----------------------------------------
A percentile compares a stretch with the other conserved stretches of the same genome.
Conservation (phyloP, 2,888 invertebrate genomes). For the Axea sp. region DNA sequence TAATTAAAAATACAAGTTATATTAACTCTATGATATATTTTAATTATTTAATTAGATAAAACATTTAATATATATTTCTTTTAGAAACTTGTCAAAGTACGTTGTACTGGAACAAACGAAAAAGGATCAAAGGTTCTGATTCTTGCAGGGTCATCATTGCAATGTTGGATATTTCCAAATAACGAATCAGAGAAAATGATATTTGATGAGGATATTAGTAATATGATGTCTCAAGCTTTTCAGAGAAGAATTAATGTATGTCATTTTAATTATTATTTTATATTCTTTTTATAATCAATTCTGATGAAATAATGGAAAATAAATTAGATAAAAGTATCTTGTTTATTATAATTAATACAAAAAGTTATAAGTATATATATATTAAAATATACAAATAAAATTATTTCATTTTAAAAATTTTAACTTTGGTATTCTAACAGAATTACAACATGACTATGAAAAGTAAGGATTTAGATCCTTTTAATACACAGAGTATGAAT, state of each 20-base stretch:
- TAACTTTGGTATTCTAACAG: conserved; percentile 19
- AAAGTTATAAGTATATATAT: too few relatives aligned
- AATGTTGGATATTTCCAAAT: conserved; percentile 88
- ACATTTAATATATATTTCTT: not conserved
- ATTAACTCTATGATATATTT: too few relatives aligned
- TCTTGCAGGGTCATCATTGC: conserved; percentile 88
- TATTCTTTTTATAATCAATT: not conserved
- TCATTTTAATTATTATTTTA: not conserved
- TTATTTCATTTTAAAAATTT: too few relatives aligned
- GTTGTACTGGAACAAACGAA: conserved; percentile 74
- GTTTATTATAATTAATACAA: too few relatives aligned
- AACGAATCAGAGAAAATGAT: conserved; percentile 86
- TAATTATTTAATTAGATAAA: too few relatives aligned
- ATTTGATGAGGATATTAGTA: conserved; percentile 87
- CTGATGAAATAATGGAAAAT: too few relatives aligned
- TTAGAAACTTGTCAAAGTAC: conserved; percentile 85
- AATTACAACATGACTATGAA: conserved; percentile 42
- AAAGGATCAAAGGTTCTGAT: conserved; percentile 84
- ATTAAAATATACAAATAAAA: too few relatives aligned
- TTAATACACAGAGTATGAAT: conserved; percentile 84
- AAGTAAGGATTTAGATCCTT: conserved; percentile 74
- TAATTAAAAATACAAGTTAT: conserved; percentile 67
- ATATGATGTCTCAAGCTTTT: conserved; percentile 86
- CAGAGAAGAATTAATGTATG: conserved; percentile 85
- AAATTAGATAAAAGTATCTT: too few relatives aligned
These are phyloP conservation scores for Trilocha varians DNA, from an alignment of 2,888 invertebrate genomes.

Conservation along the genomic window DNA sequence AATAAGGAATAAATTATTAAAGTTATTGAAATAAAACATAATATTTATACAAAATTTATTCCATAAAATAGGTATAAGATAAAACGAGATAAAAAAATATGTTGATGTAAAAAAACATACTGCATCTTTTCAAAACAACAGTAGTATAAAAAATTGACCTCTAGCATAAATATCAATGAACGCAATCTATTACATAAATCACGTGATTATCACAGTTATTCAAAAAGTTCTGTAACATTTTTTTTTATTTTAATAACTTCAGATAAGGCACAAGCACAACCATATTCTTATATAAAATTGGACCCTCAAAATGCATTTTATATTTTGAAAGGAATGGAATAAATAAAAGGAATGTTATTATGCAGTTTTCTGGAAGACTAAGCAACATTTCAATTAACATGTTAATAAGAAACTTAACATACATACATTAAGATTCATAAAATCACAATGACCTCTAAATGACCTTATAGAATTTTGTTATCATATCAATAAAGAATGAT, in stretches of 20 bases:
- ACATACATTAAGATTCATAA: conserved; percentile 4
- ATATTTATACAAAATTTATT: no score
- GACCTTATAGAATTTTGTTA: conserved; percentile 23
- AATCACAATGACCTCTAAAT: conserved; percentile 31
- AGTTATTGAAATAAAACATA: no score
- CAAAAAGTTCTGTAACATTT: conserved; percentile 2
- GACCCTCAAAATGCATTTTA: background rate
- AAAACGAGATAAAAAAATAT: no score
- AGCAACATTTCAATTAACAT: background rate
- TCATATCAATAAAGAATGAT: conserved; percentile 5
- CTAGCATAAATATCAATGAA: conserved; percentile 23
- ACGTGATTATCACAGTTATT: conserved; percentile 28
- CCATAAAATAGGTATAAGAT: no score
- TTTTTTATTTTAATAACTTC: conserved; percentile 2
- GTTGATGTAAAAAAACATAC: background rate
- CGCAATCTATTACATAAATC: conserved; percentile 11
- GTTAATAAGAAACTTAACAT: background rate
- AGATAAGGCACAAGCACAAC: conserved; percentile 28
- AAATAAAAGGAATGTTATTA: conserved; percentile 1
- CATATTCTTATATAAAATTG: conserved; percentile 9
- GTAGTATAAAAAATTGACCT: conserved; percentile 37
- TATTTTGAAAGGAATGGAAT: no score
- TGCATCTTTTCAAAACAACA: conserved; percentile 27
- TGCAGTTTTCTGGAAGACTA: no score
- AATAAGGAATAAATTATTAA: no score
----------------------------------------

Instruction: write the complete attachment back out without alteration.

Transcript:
A percentile compares a stretch with the other conserved stretches of the same genome.
Conservation (phyloP, 2,888 invertebrate genomes). For the Axea sp. region DNA sequence TAATTAAAAATACAAGTTATATTAACTCTATGATATATTTTAATTATTTAATTAGATAAAACATTTAATATATATTTCTTTTAGAAACTTGTCAAAGTACGTTGTACTGGAACAAACGAAAAAGGATCAAAGGTTCTGATTCTTGCAGGGTCATCATTGCAATGTTGGATATTTCCAAATAACGAATCAGAGAAAATGATATTTGATGAGGATATTAGTAATATGATGTCTCAAGCTTTTCAGAGAAGAATTAATGTATGTCATTTTAATTATTATTTTATATTCTTTTTATAATCAATTCTGATGAAATAATGGAAAATAAATTAGATAAAAGTATCTTGTTTATTATAATTAATACAAAAAGTTATAAGTATATATATATTAAAATATACAAATAAAATTATTTCATTTTAAAAATTTTAACTTTGGTATTCTAACAGAATTACAACATGACTATGAAAAGTAAGGATTTAGATCCTTTTAATACACAGAGTATGAAT, state of each 20-base stretch:
- TAACTTTGGTATTCTAACAG: conserved; percentile 19
- AAAGTTATAAGTATATATAT: too few relatives aligned
- AATGTTGGATATTTCCAAAT: conserved; percentile 88
- ACATTTAATATATATTTCTT: not conserved
- ATTAACTCTATGATATATTT: too few relatives aligned
- TCTTGCAGGGTCATCATTGC: conserved; percentile 88
- TATTCTTTTTATAATCAATT: not conserved
- TCATTTTAATTATTATTTTA: not conserved
- TTATTTCATTTTAAAAATTT: too few relatives aligned
- GTTGTACTGGAACAAACGAA: conserved; percentile 74
- GTTTATTATAATTAATACAA: too few relatives aligned
- AACGAATCAGAGAAAATGAT: conserved; percentile 86
- TAATTATTTAATTAGATAAA: too few relatives aligned
- ATTTGATGAGGATATTAGTA: conserved; percentile 87
- CTGATGAAATAATGGAAAAT: too few relatives aligned
- TTAGAAACTTGTCAAAGTAC: conserved; percentile 85
- AATTACAACATGACTATGAA: conserved; percentile 42
- AAAGGATCAAAGGTTCTGAT: conserved; percentile 84
- ATTAAAATATACAAATAAAA: too few relatives aligned
- TTAATACACAGAGTATGAAT: conserved; percentile 84
- AAGTAAGGATTTAGATCCTT: conserved; percentile 74
- TAATTAAAAATACAAGTTAT: conserved; percentile 67
- ATATGATGTCTCAAGCTTTT: conserved; percentile 86
- CAGAGAAGAATTAATGTATG: conserved; percentile 85
- AAATTAGATAAAAGTATCTT: too few relatives aligned
These are phyloP conservation scores for Trilocha varians DNA, from an alignment of 2,888 invertebrate genomes.

Conservation along the genomic window DNA sequence AATAAGGAATAAATTATTAAAGTTATTGAAATAAAACATAATATTTATACAAAATTTATTCCATAAAATAGGTATAAGATAAAACGAGATAAAAAAATATGTTGATGTAAAAAAACATACTGCATCTTTTCAAAACAACAGTAGTATAAAAAATTGACCTCTAGCATAAATATCAATGAACGCAATCTATTACATAAATCACGTGATTATCACAGTTATTCAAAAAGTTCTGTAACATTTTTTTTTATTTTAATAACTTCAGATAAGGCACAAGCACAACCATATTCTTATATAAAATTGGACCCTCAAAATGCATTTTATATTTTGAAAGGAATGGAATAAATAAAAGGAATGTTATTATGCAGTTTTCTGGAAGACTAAGCAACATTTCAATTAACATGTTAATAAGAAACTTAACATACATACATTAAGATTCATAAAATCACAATGACCTCTAAATGACCTTATAGAATTTTGTTATCATATCAATAAAGAATGAT, in stretches of 20 bases:
- ACATACATTAAGATTCATAA: conserved; percentile 4
- ATATTTATACAAAATTTATT: no score
- GACCTTATAGAATTTTGTTA: conserved; percentile 23
- AATCACAATGACCTCTAAAT: conserved; percentile 31
- AGTTATTGAAATAAAACATA: no score
- CAAAAAGTTCTGTAACATTT: conserved; percentile 2
- GACCCTCAAAATGCATTTTA: background rate
- AAAACGAGATAAAAAAATAT: no score
- AGCAACATTTCAATTAACAT: background rate
- TCATATCAATAAAGAATGAT: conserved; percentile 5
- CTAGCATAAATATCAATGAA: conserved; percentile 23
- ACGTGATTATCACAGTTATT: conserved; percentile 28
- CCATAAAATAGGTATAAGAT: no score
- TTTTTTATTTTAATAACTTC: conserved; percentile 2
- GTTGATGTAAAAAAACATAC: background rate
- CGCAATCTATTACATAAATC: conserved; percentile 11
- GTTAATAAGAAACTTAACAT: background rate
- AGATAAGGCACAAGCACAAC: conserved; percentile 28
- AAATAAAAGGAATGTTATTA: conserved; percentile 1
- CATATTCTTATATAAAATTG: conserved; percentile 9
- GTAGTATAAAAAATTGACCT: conserved; percentile 37
- TATTTTGAAAGGAATGGAAT: no score
- TGCATCTTTTCAAAACAACA: conserved; percentile 27
- TGCAGTTTTCTGGAAGACTA: no score
- AATAAGGAATAAATTATTAA: no score